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Baltimore City Council Passes E-Cigarette Tax, Permanent Housing Voucher Program

Council President Brandon M. Scott/Facebook

The Baltimore City Council held another virtual meetinglast night ---- the penultimate meeting before the next iteration of the council is sworn in. WYPR’s Matt Tacka and Emily Sullivan walk us through what laws they passed and what laws Mayor Jack Young vetoed.

MATT TACKA: Why don’t we start with those vetoes? 

EMILY SULLIVAN: Sure thing. Mayor Jack Young axed two bills introduced by Councilman Kristerfer Burnett. Those bills aimed to bolster labor protections for hotel and hospitality workers — one would have required new owners of these businesses to retain the same workforce for at least 90 days, the other would have required hotel and hospitality business owners to recall the same employees they had pre-pandemic as their businesses open back up. The mayor argues both of these bills place undue burdens on employers, and that the right to recall bill may violate the Constitution’s contracts clause. 

The Democrat’s final veto relates to a bill introduced by Councilman Ryan Dorsey to rename the Columbus Obelisk in Herring Run Park in honor of victims of police violence. Now, that monument is close to another monument dedicated to police officers who have died on the job. Police Commissioner Michael Harrison lobbied the lame duck mayor, saying the close proximity of the monuments diminishes the importance of both of them.

TACKA: Will the council try to override these vetoes?

SULLIVAN: Councilmembers have to wait five days after a veto to file an override, so I would expect an answer to that question to emerge this week. Councilmembers need a three-fourths supermajority to throw out Mayor Young’s decision. 


TACKA: How about new legislation? Did we see anything of interest introduced last night?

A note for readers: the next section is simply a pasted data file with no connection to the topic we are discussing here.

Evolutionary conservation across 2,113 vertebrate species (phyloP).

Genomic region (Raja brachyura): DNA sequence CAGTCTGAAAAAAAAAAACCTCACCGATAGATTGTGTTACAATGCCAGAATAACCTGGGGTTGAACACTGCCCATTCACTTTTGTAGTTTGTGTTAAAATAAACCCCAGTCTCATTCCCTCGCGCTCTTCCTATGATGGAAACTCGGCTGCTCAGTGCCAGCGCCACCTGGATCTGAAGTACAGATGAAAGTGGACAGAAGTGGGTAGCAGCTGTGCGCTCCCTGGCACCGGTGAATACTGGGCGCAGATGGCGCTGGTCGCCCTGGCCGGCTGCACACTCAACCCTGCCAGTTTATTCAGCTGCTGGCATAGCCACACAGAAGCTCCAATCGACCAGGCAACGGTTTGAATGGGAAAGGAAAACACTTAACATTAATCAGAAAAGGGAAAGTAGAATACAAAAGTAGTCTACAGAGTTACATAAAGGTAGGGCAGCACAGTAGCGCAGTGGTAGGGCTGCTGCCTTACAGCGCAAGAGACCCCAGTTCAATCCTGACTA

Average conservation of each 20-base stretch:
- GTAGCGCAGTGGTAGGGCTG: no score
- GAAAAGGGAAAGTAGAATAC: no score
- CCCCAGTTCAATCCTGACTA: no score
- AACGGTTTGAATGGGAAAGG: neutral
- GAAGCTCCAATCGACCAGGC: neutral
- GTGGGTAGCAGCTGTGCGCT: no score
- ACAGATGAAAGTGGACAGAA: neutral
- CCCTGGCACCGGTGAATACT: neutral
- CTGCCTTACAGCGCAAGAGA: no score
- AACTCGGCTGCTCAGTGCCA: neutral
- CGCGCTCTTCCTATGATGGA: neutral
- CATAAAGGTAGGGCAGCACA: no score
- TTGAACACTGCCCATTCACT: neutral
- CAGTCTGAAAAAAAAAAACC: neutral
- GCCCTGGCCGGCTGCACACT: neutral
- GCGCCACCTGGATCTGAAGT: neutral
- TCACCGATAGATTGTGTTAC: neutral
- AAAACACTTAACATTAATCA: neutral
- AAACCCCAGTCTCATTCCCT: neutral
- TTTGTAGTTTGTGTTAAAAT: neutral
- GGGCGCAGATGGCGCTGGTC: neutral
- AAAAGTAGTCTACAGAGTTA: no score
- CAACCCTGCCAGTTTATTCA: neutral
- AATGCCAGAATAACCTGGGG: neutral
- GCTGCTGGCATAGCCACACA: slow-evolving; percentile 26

We saw a resolution from City Council President and mayor-elect Brandon Scott to establish this coming Friday as the Transgender Day of Remembrance in Baltimore, to mourn the loss of trans folks who were murdered in the city and beyond. 

We saw another resolution from Scott to express the council’s support to bring the 2026 World Cup to Baltimore. The U.S., Mexico and Canada will all jointly host FIFA’s event, and Baltimore is on a short list of 17 possible American host cities.   

Scott says, Baltimore is the perfect location for the event.

SCOTT: This is a huge opportunity for Baltimore. Our sports fans here in Baltimore are second to none, we have an unusually rich culture, diverse history. Selecting us will allow for Baltimore once again to be showcased as the world class city it is. 

TACKA: And what measures passed last night? 

SULLIVAN: We saw a few bills that bolster city support for renters pass; one bill to establish a program to provide tenants with legal counsel in eviction proceedings got the green light.

Another bill to establish an Office to End Homelessness and a permanently funded housing voucher program passed. That was introduced by Councilman Dorsey.

DORSEY: It’s really important that we’re making this structural change, to better establish our footing for addressing homelesness and homelessness services.

And the Water Accountability and Equity Act made another appearance on the docket last night.

TACKA: The bill that had been passed into law, but that Mayor Jack Young delayed via executive order over the summer.

Yes, that’s exactly right. That bill was supposed to provide a tiered water bill discount program for low-income Baltimoreans, but Young did delay it in July, saying the financial impact of the pandemic on the city was too dire. Last night, the council passed a modification to the act to change current policy to allow renters to enroll in an existing water bill discount program without explicit permission from their landlords. 

TACKA: And a prominent new tax bill passed also.

Yes -- one that would tax electronic smoking devices, like vapes or e-cigs.  This bill places a 30% excise tax on these products. City Council President Brandon Scott is behind this measure, he’s said that it’s about promoting health and also about getting a fresh source of revenue for the city, since Baltimore’s budget has been hammered by the pandemic. 

TACKA: Emily Sullivan covers Baltimore City Hall and many other things for WYPR. Emily, thanks!

SULLIVAN: Thank you.


Emily Sullivan is a city hall reporter at WYPR, where she covers all things Baltimore politics. She joined WYPR after reporting for NPR’s national airwaves. There, she was a reporter for NPR’s news desk, business desk and presidential conflicts of interest team. Sullivan won a national Edward R. Murrow Award for an investigation into a Trump golf course's finances alongside members of the Embedded team. She has also won awards from the Chesapeake Associated Press Broadcasters Association for her use of sound and feature stories. She has provided news analysis on 1A, The Takeaway, Here & Now and All Things Considered.
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